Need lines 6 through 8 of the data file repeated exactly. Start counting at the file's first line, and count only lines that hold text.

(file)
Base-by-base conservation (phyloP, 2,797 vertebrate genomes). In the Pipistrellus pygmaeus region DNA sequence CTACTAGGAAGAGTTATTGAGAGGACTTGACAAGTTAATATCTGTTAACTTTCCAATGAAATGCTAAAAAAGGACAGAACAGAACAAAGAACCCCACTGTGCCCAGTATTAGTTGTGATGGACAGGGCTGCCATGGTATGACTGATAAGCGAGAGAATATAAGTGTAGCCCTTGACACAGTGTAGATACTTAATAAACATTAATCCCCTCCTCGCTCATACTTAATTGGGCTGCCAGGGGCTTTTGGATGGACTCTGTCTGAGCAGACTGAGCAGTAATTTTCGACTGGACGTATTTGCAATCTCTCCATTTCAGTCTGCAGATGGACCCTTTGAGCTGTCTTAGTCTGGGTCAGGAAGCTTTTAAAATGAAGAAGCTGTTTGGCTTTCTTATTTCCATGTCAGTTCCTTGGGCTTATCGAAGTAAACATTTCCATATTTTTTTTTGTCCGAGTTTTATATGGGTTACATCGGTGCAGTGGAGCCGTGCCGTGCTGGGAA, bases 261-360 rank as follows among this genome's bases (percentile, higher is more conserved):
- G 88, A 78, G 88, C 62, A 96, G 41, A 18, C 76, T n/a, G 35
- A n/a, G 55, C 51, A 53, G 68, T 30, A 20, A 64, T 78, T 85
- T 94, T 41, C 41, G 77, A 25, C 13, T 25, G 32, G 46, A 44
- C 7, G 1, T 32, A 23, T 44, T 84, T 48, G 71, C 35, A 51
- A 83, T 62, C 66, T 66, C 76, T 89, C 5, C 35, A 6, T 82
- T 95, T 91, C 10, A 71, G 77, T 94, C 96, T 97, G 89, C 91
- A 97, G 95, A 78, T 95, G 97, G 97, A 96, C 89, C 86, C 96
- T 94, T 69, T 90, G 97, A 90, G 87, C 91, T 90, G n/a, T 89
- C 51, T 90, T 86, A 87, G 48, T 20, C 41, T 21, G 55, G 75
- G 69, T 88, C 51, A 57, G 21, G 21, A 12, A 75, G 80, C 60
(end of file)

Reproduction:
- A 83, T 62, C 66, T 66, C 76, T 89, C 5, C 35, A 6, T 82
- T 95, T 91, C 10, A 71, G 77, T 94, C 96, T 97, G 89, C 91
- A 97, G 95, A 78, T 95, G 97, G 97, A 96, C 89, C 86, C 96